Explorer 60

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Explorer 60
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Explorer 60 (SAGE).
Mission typeEarth science
OperatorNASA
COSPAR ID1979-013A[1]
SATCAT no.11270[2]
Spacecraft properties
Launch mass148.7 kg (328 lb)
Start of mission
Launch date18 February 1979, 16:18 (1979-02-18UTC16:18) UTC[3]
RocketScout D S202C[4]
Launch siteWallops LA-3A
End of mission
Last contact7 January 1982
Decay date11 April 1989 (11 April 1989)
Orbital parameters
Reference systemGeocentric
RegimeLow Earth
Eccentricity0.0008221[5]
Perigee altitude146 km (91 mi)[5]
Apogee altitude156 km (97 mi)[5]
Inclination54.9130°[5]
Period117.29 minutes[5]
RAAN268.5781°[5]
Argument of perigee279.9550°[5]
Mean anomaly81.0907°[5]
Mean motion16.45579885[5]
Epoch11 April 1989[5]
Revolution no.56056[5]
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Explorer 60, also called as SAGE, Stratospheric Aerosol and Gas Experiment and AEM-2 (Applications Explorer Mission 2), was a NASA scientific satellite launched on February 18, 1979, from Wallops Flight Facility board a Scout D rocket.

Spacecraft and Mission[edit]

AEM-2/SAGE spacecraft.

Explorer 60 was developed and built at the Boeing Aerospace consisting of two distinct modules: the spacecraft base module and the instrument module. The base module is a small, hexagonal prism containing power, command, communications, data handling and attitude control subsystems to support the instrument module. The base module includes a PCM (Pulse-Code Modulation) telemetry data system and a communications subsystem that makes use of a conical log spiral S-band antenna and two VHF antennas.[6]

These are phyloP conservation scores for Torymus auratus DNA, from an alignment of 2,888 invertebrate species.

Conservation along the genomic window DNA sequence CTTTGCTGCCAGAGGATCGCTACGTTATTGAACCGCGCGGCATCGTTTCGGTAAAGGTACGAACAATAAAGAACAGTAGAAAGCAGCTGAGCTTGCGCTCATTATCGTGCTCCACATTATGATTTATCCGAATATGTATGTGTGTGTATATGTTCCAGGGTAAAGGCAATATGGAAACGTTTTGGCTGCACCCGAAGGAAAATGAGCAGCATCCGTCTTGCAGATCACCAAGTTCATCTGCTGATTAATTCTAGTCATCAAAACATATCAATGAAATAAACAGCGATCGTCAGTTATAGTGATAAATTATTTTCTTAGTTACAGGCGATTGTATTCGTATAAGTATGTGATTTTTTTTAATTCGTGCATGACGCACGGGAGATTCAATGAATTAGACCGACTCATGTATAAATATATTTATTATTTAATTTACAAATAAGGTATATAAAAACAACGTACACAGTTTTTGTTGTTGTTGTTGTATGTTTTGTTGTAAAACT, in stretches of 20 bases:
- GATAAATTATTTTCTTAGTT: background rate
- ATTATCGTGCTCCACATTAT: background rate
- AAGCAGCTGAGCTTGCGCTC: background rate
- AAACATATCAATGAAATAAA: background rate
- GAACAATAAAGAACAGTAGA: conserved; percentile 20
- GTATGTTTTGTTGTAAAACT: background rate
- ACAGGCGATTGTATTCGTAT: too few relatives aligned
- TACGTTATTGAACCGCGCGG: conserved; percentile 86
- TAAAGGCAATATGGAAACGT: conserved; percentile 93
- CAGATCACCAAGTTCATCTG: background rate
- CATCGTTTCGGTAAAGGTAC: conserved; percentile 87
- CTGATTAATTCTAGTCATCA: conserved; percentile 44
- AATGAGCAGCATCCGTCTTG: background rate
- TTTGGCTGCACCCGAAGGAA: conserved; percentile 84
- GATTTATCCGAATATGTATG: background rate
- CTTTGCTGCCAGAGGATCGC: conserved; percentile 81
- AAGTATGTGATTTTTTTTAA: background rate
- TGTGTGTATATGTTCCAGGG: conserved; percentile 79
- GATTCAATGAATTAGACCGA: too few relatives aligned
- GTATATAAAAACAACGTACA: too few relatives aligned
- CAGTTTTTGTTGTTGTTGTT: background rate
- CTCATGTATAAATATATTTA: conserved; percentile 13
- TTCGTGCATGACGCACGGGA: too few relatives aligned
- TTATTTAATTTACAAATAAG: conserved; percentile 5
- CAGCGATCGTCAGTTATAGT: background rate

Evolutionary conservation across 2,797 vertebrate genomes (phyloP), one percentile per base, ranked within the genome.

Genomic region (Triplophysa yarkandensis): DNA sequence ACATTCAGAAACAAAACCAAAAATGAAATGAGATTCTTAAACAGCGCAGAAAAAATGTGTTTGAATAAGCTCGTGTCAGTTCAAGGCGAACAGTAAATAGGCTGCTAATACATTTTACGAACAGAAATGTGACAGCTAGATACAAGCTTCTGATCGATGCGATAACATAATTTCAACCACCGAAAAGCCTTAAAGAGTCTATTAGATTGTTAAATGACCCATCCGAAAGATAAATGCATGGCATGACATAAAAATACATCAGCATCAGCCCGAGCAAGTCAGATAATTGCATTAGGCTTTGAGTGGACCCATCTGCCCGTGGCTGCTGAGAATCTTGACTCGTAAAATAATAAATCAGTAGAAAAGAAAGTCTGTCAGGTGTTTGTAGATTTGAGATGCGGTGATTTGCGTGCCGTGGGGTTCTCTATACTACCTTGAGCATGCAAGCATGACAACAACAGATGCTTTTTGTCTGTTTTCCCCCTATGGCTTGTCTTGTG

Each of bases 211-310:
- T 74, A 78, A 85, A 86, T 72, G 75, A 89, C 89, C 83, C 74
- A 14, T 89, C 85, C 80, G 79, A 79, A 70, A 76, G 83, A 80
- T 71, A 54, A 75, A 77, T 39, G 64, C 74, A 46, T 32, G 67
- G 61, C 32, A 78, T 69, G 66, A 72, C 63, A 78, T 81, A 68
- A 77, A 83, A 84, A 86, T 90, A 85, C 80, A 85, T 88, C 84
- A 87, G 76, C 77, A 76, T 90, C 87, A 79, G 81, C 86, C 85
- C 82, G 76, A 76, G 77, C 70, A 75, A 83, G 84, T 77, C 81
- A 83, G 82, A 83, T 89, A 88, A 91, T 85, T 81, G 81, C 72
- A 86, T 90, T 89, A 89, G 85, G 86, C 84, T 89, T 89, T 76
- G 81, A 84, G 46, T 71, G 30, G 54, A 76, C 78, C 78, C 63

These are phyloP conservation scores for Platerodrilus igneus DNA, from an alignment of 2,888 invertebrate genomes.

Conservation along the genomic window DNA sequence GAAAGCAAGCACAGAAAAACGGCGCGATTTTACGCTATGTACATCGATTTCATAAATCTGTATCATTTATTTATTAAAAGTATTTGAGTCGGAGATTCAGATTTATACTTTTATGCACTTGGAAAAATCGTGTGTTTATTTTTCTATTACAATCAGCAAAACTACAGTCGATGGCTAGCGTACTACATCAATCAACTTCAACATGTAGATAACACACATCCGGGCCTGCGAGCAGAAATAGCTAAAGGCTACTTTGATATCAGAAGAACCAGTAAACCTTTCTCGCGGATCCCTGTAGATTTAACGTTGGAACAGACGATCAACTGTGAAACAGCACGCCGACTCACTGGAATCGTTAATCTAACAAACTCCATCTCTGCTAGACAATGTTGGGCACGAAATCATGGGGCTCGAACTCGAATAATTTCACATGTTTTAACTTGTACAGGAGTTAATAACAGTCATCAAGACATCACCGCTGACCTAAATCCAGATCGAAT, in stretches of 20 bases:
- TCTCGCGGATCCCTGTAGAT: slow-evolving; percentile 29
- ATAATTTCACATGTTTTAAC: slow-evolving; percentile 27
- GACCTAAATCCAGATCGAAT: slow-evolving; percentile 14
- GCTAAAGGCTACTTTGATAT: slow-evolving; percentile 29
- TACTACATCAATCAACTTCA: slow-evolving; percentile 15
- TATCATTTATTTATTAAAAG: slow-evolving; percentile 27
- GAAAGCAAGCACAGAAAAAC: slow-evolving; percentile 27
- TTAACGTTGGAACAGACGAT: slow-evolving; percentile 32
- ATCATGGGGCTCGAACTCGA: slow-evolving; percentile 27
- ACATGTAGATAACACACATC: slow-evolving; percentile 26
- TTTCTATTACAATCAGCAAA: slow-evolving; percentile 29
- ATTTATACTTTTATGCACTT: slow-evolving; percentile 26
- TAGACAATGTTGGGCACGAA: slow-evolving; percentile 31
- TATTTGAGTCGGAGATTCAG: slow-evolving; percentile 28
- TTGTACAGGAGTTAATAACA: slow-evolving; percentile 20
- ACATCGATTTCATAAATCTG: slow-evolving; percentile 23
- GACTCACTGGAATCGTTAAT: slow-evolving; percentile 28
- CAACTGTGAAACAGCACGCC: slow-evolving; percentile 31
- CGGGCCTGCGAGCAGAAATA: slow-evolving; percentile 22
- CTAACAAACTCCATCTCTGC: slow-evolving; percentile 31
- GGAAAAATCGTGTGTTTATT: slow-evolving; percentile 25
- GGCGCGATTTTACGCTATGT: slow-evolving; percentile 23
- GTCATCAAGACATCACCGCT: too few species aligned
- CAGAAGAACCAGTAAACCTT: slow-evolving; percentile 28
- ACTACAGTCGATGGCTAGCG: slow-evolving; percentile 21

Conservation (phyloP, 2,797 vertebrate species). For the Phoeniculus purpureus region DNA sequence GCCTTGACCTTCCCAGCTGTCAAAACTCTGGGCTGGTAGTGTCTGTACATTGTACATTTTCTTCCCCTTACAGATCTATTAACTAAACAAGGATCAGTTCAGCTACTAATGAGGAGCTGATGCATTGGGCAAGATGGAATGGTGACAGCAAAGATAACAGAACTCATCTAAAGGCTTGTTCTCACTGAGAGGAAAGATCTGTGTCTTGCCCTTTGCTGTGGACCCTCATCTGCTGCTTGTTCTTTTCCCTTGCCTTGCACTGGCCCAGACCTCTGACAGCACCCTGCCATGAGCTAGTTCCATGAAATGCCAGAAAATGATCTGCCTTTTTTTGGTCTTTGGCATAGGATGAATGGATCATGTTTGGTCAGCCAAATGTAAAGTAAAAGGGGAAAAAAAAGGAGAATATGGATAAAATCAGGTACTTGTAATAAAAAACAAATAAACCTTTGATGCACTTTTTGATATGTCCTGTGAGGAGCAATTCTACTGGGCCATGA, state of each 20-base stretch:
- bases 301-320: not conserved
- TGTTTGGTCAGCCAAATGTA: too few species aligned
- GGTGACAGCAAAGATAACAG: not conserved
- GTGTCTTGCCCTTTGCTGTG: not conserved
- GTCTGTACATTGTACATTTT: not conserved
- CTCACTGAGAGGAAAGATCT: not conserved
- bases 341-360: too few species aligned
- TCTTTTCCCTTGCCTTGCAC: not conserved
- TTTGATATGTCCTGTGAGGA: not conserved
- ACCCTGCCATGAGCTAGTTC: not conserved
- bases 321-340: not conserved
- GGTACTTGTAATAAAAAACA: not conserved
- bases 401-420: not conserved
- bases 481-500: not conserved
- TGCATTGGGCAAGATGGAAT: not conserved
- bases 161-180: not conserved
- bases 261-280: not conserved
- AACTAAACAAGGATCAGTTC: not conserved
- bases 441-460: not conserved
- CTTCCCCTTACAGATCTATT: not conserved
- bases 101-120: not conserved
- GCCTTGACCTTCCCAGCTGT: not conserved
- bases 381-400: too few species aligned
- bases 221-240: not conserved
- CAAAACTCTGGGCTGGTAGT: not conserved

The base module is spin-stabilized, with 3-axis stabilization provided by an active reaction wheel and a magnetic torquing system (the attitude determination hardware consists of 5 Adcole 2-axis DSS, 2 Hughes HS scanners, and a TAM). The required attitude determination accuracies are: roll 0.7°, pitch 0.5°, and yaw 2.0° in operational mode. A hydrazine orbit adjust system provides the capability to minimize orbit variations to assure adequate mapping by the on-board instrument.

The spacecraft had a launch mass of 148.7 kilograms (328 lb). The base module (six-sided prism) had a height of 65 cm. The overall height of the spacecraft, including antenna, was 1.62 metres (5.3 ft). Power was provided by two solar panels and batteries. Explorer 60 experienced power problems after May 15, 1979. However, the spacecraft operations continued until November 19, 1981. The signal from the spacecraft was last received on January 7, 1982, when the battery failed. On April 11, 1989, the spacecraft decayed in the atmosphere.[6]

Explorer 60 detected and tracked also 5 volcanic eruption plumes that penetrated the stratosphere. It determined the amount of new material each volcano added to the stratosphere.[1]

References[edit]

  1. ^ a b "SAGE". NSSDC Master Catalog. NASA Goddard Space Flight Center. Retrieved June 22, 2018. This article incorporates text from this source, which is in the public domain.
  2. ^ n2yo.com (2012). "SAGE". Retrieved June 22, 2018.
  3. ^ "Jonathan's Space Page". Jonathan McDowell. Retrieved 2018-06-22.
  4. ^ "Explorer". Encyclopedia Astronautica. Mark Wade. Retrieved 2018-06-22.
  5. ^ a b c d e f g h i j k Peat, Chris. "SAGE - Orbit". Heavens Above GmbH. Retrieved June 22, 2018.
  6. ^ a b "AEM-2". EO-Portal. Retrieved 22 June 2018.